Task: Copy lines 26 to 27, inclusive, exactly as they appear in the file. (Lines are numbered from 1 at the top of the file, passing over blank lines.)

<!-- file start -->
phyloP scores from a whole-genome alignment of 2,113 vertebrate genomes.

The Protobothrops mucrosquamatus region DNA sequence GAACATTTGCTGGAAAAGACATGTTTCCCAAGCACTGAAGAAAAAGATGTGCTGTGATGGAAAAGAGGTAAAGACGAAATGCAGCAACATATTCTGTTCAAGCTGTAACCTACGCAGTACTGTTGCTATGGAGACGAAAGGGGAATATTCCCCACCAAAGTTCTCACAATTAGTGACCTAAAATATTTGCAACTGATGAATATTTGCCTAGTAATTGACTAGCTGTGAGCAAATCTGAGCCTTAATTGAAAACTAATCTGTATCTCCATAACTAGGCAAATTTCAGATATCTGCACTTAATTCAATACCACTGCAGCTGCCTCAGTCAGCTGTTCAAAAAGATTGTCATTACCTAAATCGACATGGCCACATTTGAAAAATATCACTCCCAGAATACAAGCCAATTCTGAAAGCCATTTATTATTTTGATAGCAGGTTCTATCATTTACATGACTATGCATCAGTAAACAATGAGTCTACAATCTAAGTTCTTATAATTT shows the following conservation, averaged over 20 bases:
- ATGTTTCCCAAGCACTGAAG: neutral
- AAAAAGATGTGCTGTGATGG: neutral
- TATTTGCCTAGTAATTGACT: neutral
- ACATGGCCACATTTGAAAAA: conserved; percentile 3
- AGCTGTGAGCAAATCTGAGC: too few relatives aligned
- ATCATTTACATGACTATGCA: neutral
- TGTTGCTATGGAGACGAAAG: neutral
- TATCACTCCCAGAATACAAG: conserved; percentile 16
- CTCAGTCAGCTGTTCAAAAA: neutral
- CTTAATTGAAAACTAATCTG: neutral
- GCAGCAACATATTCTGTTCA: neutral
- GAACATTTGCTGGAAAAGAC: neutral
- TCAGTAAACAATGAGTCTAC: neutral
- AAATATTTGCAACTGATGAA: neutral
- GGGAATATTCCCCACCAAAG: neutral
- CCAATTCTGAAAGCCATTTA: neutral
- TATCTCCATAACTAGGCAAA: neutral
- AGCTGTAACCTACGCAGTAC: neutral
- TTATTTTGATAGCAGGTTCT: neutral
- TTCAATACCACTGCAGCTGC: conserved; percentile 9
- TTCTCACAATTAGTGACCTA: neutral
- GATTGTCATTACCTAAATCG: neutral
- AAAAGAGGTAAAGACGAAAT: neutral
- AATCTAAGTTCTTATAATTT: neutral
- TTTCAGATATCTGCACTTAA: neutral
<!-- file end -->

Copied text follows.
- AATCTAAGTTCTTATAATTT: neutral
- TTTCAGATATCTGCACTTAA: neutral